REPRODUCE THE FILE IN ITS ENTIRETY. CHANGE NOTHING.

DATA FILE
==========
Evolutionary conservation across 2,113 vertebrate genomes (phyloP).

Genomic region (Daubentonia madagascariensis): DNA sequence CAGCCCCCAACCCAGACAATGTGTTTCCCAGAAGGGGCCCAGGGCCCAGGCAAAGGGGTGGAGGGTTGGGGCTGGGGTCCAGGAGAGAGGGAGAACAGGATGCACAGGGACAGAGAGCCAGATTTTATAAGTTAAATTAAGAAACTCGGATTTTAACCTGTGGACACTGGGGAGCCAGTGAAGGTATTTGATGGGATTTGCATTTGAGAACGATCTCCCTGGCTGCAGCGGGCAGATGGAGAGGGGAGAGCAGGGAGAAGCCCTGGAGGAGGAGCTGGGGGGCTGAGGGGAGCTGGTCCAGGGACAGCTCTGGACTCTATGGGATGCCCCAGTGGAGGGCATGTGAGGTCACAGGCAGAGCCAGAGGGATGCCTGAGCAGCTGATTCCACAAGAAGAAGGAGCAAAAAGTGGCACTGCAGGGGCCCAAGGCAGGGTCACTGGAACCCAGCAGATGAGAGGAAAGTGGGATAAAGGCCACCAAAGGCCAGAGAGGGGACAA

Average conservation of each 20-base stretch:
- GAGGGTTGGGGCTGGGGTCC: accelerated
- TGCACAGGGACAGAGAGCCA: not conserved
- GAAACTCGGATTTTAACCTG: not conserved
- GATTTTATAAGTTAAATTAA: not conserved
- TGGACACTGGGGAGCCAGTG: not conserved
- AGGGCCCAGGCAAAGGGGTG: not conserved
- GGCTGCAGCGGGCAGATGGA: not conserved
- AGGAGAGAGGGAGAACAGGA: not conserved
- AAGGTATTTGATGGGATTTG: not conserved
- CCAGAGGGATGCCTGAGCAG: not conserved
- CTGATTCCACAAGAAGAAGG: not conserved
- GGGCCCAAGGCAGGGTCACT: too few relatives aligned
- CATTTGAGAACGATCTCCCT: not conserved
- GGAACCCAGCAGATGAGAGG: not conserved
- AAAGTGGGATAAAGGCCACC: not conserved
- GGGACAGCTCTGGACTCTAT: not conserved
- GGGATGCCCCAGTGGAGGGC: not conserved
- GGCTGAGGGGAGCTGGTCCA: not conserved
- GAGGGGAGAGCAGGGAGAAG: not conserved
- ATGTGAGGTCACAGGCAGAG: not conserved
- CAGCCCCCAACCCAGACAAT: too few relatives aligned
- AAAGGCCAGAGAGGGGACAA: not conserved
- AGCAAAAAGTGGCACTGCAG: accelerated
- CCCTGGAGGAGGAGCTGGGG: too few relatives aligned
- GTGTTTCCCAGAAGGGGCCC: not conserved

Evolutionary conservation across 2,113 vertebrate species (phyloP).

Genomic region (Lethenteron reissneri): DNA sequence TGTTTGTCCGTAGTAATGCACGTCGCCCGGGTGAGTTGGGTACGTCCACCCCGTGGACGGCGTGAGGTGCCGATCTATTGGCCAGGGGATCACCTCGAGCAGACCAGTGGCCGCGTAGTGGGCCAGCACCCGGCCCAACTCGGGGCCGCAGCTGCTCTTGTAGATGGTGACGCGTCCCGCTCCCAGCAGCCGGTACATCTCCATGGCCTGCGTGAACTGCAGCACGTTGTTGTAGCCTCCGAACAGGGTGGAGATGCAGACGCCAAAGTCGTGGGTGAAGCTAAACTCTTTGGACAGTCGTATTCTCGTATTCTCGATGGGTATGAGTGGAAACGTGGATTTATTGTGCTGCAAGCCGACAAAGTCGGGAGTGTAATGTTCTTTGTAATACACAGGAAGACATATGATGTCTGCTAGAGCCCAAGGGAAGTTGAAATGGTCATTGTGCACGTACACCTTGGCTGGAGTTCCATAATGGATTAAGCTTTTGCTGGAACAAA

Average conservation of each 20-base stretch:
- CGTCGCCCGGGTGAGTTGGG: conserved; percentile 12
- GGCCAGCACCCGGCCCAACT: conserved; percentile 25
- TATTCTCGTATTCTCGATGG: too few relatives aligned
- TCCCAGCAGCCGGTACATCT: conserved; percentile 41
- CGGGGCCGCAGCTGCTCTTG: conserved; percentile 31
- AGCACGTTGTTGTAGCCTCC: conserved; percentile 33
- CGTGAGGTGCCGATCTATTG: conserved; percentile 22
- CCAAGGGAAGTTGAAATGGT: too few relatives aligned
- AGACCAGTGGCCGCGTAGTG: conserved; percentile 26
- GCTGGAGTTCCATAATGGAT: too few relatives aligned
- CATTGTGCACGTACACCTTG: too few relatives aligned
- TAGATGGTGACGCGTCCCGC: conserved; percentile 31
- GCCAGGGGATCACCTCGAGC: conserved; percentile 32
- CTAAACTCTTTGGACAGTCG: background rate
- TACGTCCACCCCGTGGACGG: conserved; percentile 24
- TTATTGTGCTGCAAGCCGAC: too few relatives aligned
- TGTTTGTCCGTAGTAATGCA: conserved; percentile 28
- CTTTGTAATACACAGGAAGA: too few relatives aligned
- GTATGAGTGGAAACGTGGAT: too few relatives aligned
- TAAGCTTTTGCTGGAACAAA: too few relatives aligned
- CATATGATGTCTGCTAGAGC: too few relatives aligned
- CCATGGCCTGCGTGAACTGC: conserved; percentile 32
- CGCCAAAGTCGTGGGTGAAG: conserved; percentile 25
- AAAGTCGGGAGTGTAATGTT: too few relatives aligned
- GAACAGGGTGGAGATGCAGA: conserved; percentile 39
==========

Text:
Evolutionary conservation across 2,113 vertebrate genomes (phyloP).

Genomic region (Daubentonia madagascariensis): DNA sequence CAGCCCCCAACCCAGACAATGTGTTTCCCAGAAGGGGCCCAGGGCCCAGGCAAAGGGGTGGAGGGTTGGGGCTGGGGTCCAGGAGAGAGGGAGAACAGGATGCACAGGGACAGAGAGCCAGATTTTATAAGTTAAATTAAGAAACTCGGATTTTAACCTGTGGACACTGGGGAGCCAGTGAAGGTATTTGATGGGATTTGCATTTGAGAACGATCTCCCTGGCTGCAGCGGGCAGATGGAGAGGGGAGAGCAGGGAGAAGCCCTGGAGGAGGAGCTGGGGGGCTGAGGGGAGCTGGTCCAGGGACAGCTCTGGACTCTATGGGATGCCCCAGTGGAGGGCATGTGAGGTCACAGGCAGAGCCAGAGGGATGCCTGAGCAGCTGATTCCACAAGAAGAAGGAGCAAAAAGTGGCACTGCAGGGGCCCAAGGCAGGGTCACTGGAACCCAGCAGATGAGAGGAAAGTGGGATAAAGGCCACCAAAGGCCAGAGAGGGGACAA

Average conservation of each 20-base stretch:
- GAGGGTTGGGGCTGGGGTCC: accelerated
- TGCACAGGGACAGAGAGCCA: not conserved
- GAAACTCGGATTTTAACCTG: not conserved
- GATTTTATAAGTTAAATTAA: not conserved
- TGGACACTGGGGAGCCAGTG: not conserved
- AGGGCCCAGGCAAAGGGGTG: not conserved
- GGCTGCAGCGGGCAGATGGA: not conserved
- AGGAGAGAGGGAGAACAGGA: not conserved
- AAGGTATTTGATGGGATTTG: not conserved
- CCAGAGGGATGCCTGAGCAG: not conserved
- CTGATTCCACAAGAAGAAGG: not conserved
- GGGCCCAAGGCAGGGTCACT: too few relatives aligned
- CATTTGAGAACGATCTCCCT: not conserved
- GGAACCCAGCAGATGAGAGG: not conserved
- AAAGTGGGATAAAGGCCACC: not conserved
- GGGACAGCTCTGGACTCTAT: not conserved
- GGGATGCCCCAGTGGAGGGC: not conserved
- GGCTGAGGGGAGCTGGTCCA: not conserved
- GAGGGGAGAGCAGGGAGAAG: not conserved
- ATGTGAGGTCACAGGCAGAG: not conserved
- CAGCCCCCAACCCAGACAAT: too few relatives aligned
- AAAGGCCAGAGAGGGGACAA: not conserved
- AGCAAAAAGTGGCACTGCAG: accelerated
- CCCTGGAGGAGGAGCTGGGG: too few relatives aligned
- GTGTTTCCCAGAAGGGGCCC: not conserved

Evolutionary conservation across 2,113 vertebrate species (phyloP).

Genomic region (Lethenteron reissneri): DNA sequence TGTTTGTCCGTAGTAATGCACGTCGCCCGGGTGAGTTGGGTACGTCCACCCCGTGGACGGCGTGAGGTGCCGATCTATTGGCCAGGGGATCACCTCGAGCAGACCAGTGGCCGCGTAGTGGGCCAGCACCCGGCCCAACTCGGGGCCGCAGCTGCTCTTGTAGATGGTGACGCGTCCCGCTCCCAGCAGCCGGTACATCTCCATGGCCTGCGTGAACTGCAGCACGTTGTTGTAGCCTCCGAACAGGGTGGAGATGCAGACGCCAAAGTCGTGGGTGAAGCTAAACTCTTTGGACAGTCGTATTCTCGTATTCTCGATGGGTATGAGTGGAAACGTGGATTTATTGTGCTGCAAGCCGACAAAGTCGGGAGTGTAATGTTCTTTGTAATACACAGGAAGACATATGATGTCTGCTAGAGCCCAAGGGAAGTTGAAATGGTCATTGTGCACGTACACCTTGGCTGGAGTTCCATAATGGATTAAGCTTTTGCTGGAACAAA

Average conservation of each 20-base stretch:
- CGTCGCCCGGGTGAGTTGGG: conserved; percentile 12
- GGCCAGCACCCGGCCCAACT: conserved; percentile 25
- TATTCTCGTATTCTCGATGG: too few relatives aligned
- TCCCAGCAGCCGGTACATCT: conserved; percentile 41
- CGGGGCCGCAGCTGCTCTTG: conserved; percentile 31
- AGCACGTTGTTGTAGCCTCC: conserved; percentile 33
- CGTGAGGTGCCGATCTATTG: conserved; percentile 22
- CCAAGGGAAGTTGAAATGGT: too few relatives aligned
- AGACCAGTGGCCGCGTAGTG: conserved; percentile 26
- GCTGGAGTTCCATAATGGAT: too few relatives aligned
- CATTGTGCACGTACACCTTG: too few relatives aligned
- TAGATGGTGACGCGTCCCGC: conserved; percentile 31
- GCCAGGGGATCACCTCGAGC: conserved; percentile 32
- CTAAACTCTTTGGACAGTCG: background rate
- TACGTCCACCCCGTGGACGG: conserved; percentile 24
- TTATTGTGCTGCAAGCCGAC: too few relatives aligned
- TGTTTGTCCGTAGTAATGCA: conserved; percentile 28
- CTTTGTAATACACAGGAAGA: too few relatives aligned
- GTATGAGTGGAAACGTGGAT: too few relatives aligned
- TAAGCTTTTGCTGGAACAAA: too few relatives aligned
- CATATGATGTCTGCTAGAGC: too few relatives aligned
- CCATGGCCTGCGTGAACTGC: conserved; percentile 32
- CGCCAAAGTCGTGGGTGAAG: conserved; percentile 25
- AAAGTCGGGAGTGTAATGTT: too few relatives aligned
- GAACAGGGTGGAGATGCAGA: conserved; percentile 39